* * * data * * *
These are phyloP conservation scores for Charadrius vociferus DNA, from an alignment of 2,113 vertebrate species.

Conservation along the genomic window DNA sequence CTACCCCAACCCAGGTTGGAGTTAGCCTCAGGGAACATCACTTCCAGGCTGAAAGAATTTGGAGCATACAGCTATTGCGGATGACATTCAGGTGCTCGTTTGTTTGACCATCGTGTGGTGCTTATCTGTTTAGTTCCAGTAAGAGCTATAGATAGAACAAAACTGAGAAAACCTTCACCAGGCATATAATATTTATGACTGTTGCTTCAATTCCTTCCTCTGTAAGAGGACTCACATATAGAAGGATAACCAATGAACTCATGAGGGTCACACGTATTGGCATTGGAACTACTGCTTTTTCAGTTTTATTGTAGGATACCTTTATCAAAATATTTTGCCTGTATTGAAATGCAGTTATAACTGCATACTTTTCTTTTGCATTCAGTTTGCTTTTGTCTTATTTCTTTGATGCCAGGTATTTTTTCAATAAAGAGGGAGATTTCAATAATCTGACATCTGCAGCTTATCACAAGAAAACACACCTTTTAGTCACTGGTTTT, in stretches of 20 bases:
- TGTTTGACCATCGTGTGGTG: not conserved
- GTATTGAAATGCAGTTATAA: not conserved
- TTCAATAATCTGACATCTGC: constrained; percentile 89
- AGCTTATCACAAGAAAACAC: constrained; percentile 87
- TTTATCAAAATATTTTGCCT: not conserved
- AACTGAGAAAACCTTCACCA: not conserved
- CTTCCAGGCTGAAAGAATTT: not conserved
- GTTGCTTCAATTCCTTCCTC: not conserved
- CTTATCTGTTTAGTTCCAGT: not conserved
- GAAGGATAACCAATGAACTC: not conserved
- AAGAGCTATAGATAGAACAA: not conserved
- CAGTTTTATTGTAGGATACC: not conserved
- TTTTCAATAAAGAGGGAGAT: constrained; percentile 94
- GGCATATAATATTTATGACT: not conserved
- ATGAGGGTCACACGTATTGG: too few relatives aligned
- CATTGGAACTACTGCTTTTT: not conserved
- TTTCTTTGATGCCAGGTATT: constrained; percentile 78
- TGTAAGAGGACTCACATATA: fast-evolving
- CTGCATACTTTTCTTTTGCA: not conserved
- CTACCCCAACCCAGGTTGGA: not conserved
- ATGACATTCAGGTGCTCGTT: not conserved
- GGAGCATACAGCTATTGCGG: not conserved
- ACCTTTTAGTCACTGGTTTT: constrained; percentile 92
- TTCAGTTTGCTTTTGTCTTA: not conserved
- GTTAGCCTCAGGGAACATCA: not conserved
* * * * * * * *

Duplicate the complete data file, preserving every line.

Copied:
These are phyloP conservation scores for Charadrius vociferus DNA, from an alignment of 2,113 vertebrate species.

Conservation along the genomic window DNA sequence CTACCCCAACCCAGGTTGGAGTTAGCCTCAGGGAACATCACTTCCAGGCTGAAAGAATTTGGAGCATACAGCTATTGCGGATGACATTCAGGTGCTCGTTTGTTTGACCATCGTGTGGTGCTTATCTGTTTAGTTCCAGTAAGAGCTATAGATAGAACAAAACTGAGAAAACCTTCACCAGGCATATAATATTTATGACTGTTGCTTCAATTCCTTCCTCTGTAAGAGGACTCACATATAGAAGGATAACCAATGAACTCATGAGGGTCACACGTATTGGCATTGGAACTACTGCTTTTTCAGTTTTATTGTAGGATACCTTTATCAAAATATTTTGCCTGTATTGAAATGCAGTTATAACTGCATACTTTTCTTTTGCATTCAGTTTGCTTTTGTCTTATTTCTTTGATGCCAGGTATTTTTTCAATAAAGAGGGAGATTTCAATAATCTGACATCTGCAGCTTATCACAAGAAAACACACCTTTTAGTCACTGGTTTT, in stretches of 20 bases:
- TGTTTGACCATCGTGTGGTG: not conserved
- GTATTGAAATGCAGTTATAA: not conserved
- TTCAATAATCTGACATCTGC: constrained; percentile 89
- AGCTTATCACAAGAAAACAC: constrained; percentile 87
- TTTATCAAAATATTTTGCCT: not conserved
- AACTGAGAAAACCTTCACCA: not conserved
- CTTCCAGGCTGAAAGAATTT: not conserved
- GTTGCTTCAATTCCTTCCTC: not conserved
- CTTATCTGTTTAGTTCCAGT: not conserved
- GAAGGATAACCAATGAACTC: not conserved
- AAGAGCTATAGATAGAACAA: not conserved
- CAGTTTTATTGTAGGATACC: not conserved
- TTTTCAATAAAGAGGGAGAT: constrained; percentile 94
- GGCATATAATATTTATGACT: not conserved
- ATGAGGGTCACACGTATTGG: too few relatives aligned
- CATTGGAACTACTGCTTTTT: not conserved
- TTTCTTTGATGCCAGGTATT: constrained; percentile 78
- TGTAAGAGGACTCACATATA: fast-evolving
- CTGCATACTTTTCTTTTGCA: not conserved
- CTACCCCAACCCAGGTTGGA: not conserved
- ATGACATTCAGGTGCTCGTT: not conserved
- GGAGCATACAGCTATTGCGG: not conserved
- ACCTTTTAGTCACTGGTTTT: constrained; percentile 92
- TTCAGTTTGCTTTTGTCTTA: not conserved
- GTTAGCCTCAGGGAACATCA: not conserved